Virus DNA first found in Neanderthal genome identified in modern humans
(Phys.org) —An ancient retrovirus that altered the DNA of Neanderthals and Denisovans has now been found to have left alterations in modern human DNA as well—in some cancer patients. The team of researchers from the U.K. that made this startling discovery has written about what they've uncovered in a paper published in the journal Current Biology.
Scientists have known for many years that some viruses can impact not just the general biology of animals (and humans) but can make their way into their genome, causing changes to strands of DNA. Those changes can then be passed on to offspring. To date, no such strands have ever been found to cause ailments in humans, however.
In June of 2012, another team of researchers discovered changes that had come about in Neanderthal and Denisovan DNA due to an ancient retrovirus. The virus left evidence of its existence in a parts of the genome known as "junk" sequences—so named because they don't hold any information related to creating proteins—they don't appear to do anything. That team found 14 unique instances of such virus evidence. Intrigued, the team then looked to see if any of the 14 existed in modern human DNA. Their cursory inspection didn't find any matches.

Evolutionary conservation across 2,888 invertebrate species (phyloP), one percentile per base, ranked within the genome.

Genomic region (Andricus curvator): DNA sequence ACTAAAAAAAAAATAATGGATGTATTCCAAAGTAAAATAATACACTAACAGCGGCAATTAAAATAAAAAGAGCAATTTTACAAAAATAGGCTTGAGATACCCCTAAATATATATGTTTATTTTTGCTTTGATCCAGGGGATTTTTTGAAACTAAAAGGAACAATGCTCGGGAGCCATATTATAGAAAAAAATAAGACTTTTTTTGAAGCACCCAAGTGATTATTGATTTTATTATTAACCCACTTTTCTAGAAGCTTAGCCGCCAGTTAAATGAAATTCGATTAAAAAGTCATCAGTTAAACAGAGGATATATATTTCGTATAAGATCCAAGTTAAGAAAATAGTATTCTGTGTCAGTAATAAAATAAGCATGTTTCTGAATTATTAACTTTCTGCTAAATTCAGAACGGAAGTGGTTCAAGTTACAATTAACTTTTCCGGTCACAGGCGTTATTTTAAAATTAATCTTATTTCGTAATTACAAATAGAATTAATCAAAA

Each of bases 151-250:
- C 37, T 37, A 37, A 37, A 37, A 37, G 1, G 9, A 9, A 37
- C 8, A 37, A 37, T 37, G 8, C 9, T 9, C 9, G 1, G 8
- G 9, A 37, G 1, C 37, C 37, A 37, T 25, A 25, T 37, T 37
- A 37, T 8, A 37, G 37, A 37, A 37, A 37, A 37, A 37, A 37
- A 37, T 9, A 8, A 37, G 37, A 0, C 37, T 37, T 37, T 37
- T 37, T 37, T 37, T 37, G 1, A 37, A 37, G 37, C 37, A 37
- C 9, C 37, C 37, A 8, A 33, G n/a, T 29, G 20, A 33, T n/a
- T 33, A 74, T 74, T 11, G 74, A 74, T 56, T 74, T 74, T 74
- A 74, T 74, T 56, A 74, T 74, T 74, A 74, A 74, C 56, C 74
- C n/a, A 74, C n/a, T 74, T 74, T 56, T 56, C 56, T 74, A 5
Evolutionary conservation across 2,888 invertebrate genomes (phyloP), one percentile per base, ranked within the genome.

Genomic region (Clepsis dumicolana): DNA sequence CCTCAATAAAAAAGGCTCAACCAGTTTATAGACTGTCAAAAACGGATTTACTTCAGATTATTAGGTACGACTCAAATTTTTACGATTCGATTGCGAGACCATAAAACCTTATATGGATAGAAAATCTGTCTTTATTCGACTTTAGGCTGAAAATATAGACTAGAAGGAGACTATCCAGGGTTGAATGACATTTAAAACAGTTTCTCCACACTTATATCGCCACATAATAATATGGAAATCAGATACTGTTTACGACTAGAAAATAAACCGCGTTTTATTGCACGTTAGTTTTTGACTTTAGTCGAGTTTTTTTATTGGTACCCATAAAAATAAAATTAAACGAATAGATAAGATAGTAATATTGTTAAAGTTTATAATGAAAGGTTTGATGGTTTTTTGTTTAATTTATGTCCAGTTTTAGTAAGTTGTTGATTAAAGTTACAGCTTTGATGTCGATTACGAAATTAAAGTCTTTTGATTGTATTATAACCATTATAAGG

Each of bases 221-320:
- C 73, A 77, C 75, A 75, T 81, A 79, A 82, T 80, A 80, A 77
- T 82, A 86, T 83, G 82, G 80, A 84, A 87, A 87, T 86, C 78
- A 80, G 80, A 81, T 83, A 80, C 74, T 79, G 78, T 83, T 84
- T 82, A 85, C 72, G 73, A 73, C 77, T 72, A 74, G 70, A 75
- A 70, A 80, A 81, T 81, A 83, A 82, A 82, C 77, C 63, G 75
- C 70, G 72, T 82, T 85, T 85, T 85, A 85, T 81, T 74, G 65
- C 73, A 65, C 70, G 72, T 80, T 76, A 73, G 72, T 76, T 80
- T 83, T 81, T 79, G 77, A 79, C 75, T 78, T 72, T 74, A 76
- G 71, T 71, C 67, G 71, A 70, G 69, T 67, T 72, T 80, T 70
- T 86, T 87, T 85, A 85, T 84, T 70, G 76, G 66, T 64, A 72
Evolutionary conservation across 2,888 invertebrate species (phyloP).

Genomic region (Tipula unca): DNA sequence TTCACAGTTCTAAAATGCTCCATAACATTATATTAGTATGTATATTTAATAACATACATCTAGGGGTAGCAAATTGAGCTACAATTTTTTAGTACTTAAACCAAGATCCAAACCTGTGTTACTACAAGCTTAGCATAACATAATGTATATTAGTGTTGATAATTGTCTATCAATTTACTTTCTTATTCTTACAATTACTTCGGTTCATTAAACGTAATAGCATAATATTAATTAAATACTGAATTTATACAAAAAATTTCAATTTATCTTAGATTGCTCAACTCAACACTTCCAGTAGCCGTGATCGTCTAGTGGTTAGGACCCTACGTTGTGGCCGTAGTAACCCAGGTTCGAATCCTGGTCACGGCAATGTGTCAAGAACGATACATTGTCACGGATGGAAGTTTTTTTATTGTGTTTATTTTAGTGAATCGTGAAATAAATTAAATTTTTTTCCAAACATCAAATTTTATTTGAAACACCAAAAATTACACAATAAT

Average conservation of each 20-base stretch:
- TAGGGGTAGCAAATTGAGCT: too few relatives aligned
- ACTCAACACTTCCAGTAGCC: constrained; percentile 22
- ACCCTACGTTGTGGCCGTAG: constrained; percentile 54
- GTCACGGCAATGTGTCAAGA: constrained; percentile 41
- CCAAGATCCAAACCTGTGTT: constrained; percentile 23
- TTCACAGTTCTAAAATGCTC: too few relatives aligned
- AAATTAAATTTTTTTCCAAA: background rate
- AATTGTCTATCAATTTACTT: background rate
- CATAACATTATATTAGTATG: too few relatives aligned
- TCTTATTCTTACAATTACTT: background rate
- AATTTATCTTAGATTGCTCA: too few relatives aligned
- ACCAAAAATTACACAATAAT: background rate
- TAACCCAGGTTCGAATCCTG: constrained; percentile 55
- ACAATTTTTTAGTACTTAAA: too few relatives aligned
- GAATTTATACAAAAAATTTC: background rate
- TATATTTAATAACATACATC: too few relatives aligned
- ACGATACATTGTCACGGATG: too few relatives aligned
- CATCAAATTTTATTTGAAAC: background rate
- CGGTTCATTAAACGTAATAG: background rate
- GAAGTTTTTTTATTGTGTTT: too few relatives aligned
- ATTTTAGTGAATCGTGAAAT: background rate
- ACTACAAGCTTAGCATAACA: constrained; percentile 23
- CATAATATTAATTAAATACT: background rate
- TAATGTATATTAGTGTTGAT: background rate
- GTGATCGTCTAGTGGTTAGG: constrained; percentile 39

In this new research, the team in Britain took a much closer look, and in doing so, found 7 matches—but only in cancer patients. More specifically, they took DNA samples from 67 people, all of whom had some form of cancer. In studying the samples, the researchers found that every single one of the cancer patients had seven of the virus sequences that matched those found in Neanderthal and Denisovan DNA last year.
The findings by the team suggest that there might be a link between people with the ancient virus information stored in their junk sequences and a tendency to get cancer. The researchers suggest that because of what they've found, it seems likely that the other seven retroviruses found by the team last year in Neanderthal and Denisovan DNA exist in the genomes of other people alive today. That could mean that such people have a higher incidence of other unknown medical problems. More research will have to be conducted, though the team acknowledges it could take a lot of time as the process could potentially involve examining the genomes of groups of people afflicted with any number of ailments.
More information: Neanderthal and Denisovan retroviruses in modern humans, Current Biology, Volume 23, Issue 22, R994-R995, 18 November 2013. DOI: 10.1016/j.cub.2013.10.028
In the June 5th 2012 issue of Current Biology, Agoni et al. reported finding 14 endogenous retrovirus (ERV) loci in the genome sequences of Neanderthal and/or Denisovan fossils (both ∼40,000 years old) that are not found in the human reference genome sequence. The authors  concluded that these retroviruses were infecting the germline of these archaic hominins at or subsequent to their divergence from modern humans (∼400,000 years ago). However, in our search for unfixed ERVs in the modern human population, we have found most of these loci. We explain this apparent contradiction using population genetic theory and suggest that it illustrates an important phenomenon for the study of transposable elements such as ERVs.
Journal information: Current Biology
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